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U492·CDEI Professional Development: Addressing Race and Privilege in the STEM Classroom

Sun. June 16, 2019 1:15 PM to 2:45 PM

Room 23, Tampa Convention Center

Dr. Kelly J Cross – University of Nevada, Reno

Dr. Elizabeth Litzler – University of Washington

Dr. Emily Affolter – University of Washington

Dr. Christian Matheis – Guilford College
This interactive session will explore U.S. cultural norms that create an inequitable status quo, privileging whites and the concept of whiteness, while disenfranchising people of color. We will address the inaction of people in response to racial inequities (DiAngelo, 2016), as academics are commonly immobilized by the prospect of saying or doing something that could be perceived as unjustifiably biased, prejudicial, or simply uninformed. The socially accepted perception that whiteness and power are synonymous permeates the STEM culture. That is, the dominant paradigm of acculturation to STEM fields accepts harsh criticism and scrutiny of those who call attention to patterns of preferential treatment for whites and discriminatory treatment of people of color. This STEM paradigm reflects a default norm in which arguments for inaction seem rational and non-biased while arguments for intervention against injustice appear irrational and unfounded. We will identify and challenge this conflation through an exploration of whiteness and white privilege through an intersectional lens. Reflecting upon white privilege can catalyze action to improve equity and opportunity in STEM fields. We will share a working list of tactics to interrupt and dismantle white privilege including: self-reflection, generative listening, choosing uncertainty, taking accountability for impact, developing and maintaining allies, welcoming discomfort, recognizing unearned privilege, accepting and embracing failure, and expecting non-closure (Gorski, 2015; Obear, 2007; Scharmer, 2007). Session attendees will leave with an increased awareness of white privilege, and tools for action on behalf of racial justice.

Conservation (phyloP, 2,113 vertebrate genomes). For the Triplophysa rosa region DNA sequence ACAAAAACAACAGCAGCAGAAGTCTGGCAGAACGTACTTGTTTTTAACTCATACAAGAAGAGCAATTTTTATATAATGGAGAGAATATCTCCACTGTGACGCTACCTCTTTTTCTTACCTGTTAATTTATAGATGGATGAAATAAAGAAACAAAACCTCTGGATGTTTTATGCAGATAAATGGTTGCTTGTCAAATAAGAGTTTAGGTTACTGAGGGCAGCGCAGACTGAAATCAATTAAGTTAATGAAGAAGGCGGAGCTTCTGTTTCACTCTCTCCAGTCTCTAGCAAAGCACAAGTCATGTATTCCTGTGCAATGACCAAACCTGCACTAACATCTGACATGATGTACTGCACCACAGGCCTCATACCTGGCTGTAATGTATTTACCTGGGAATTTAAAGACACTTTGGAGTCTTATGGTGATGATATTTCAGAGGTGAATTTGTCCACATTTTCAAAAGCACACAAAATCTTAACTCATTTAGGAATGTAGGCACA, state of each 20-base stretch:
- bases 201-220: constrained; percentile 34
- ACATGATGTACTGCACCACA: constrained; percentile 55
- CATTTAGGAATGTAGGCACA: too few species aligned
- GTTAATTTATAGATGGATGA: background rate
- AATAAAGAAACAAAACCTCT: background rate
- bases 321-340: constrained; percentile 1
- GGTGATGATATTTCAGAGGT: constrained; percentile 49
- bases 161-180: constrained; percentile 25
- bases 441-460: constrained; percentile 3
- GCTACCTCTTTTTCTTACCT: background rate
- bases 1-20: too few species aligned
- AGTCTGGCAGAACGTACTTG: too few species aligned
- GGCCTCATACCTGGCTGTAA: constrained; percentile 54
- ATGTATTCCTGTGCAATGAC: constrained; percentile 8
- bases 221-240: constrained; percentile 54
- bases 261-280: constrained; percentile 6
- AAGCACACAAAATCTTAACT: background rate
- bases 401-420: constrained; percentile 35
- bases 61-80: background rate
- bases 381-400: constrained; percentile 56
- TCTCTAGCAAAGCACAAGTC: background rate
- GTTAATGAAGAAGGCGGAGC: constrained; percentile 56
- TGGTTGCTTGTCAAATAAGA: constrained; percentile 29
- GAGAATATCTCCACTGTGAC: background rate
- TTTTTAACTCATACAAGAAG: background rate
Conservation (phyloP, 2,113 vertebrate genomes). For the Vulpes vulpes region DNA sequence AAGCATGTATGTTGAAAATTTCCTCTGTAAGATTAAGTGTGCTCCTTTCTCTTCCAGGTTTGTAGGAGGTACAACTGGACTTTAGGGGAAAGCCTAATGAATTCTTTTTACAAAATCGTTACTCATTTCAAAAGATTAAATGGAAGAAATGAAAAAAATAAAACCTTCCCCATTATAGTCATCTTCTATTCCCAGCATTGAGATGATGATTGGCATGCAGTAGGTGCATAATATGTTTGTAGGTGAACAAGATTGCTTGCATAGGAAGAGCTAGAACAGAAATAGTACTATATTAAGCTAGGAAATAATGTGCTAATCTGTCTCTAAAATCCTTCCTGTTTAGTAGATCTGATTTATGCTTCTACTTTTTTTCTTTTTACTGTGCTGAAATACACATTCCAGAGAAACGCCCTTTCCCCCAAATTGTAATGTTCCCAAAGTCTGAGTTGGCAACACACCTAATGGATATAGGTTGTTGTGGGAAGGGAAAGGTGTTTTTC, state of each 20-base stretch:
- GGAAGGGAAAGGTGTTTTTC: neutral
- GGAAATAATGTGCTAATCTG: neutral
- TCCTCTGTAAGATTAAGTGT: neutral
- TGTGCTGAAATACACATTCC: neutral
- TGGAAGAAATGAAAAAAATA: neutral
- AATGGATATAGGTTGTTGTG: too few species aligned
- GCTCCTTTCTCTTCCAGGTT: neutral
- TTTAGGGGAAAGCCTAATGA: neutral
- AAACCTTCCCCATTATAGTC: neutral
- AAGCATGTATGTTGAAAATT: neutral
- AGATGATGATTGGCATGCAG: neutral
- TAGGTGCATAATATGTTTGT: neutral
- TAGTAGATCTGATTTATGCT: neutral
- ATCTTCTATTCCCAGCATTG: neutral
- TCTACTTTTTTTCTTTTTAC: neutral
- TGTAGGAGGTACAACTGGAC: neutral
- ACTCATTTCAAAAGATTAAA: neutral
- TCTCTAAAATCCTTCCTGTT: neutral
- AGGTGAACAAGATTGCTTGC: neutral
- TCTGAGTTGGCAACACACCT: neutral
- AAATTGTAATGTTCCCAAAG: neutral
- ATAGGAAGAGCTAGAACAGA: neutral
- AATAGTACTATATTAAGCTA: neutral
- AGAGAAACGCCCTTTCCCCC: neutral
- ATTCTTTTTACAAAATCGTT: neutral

M392B·CDEI Professional Development: Diversity, Equity, and Inclusion (DEI) 100

Mon. June 17, 2019 11:30 AM to 1:00 PM

Room 25, Tampa Convention Center

Dr. Meagan C Pollock – National Alliance for Partnerships in Equity

Designed for current and future educators and administrators, this interactive session is for individuals who wish to learn about and begin to apply strategies that improve diversity, equity, and inclusion. The session aims to answer the questions: What is DEI? Why should I care about it? What is an equitable learning environment and in what ways does it benefit my students? What are my first steps toward becoming a more equitable educator? Participants will actively engage in learning activities that provide an introductory overview of DEI. The last portion of the session will provide space for break out groups on practical topics that are application focused. Participants will select a topic that is most important to them. Depending on the number of participants, we may offer break-outs for the following topics:

– Identifying implicit bias in the workplace and classroom;

– Adding a diversity component to your research;

– Writing unbiased letters of recommendation;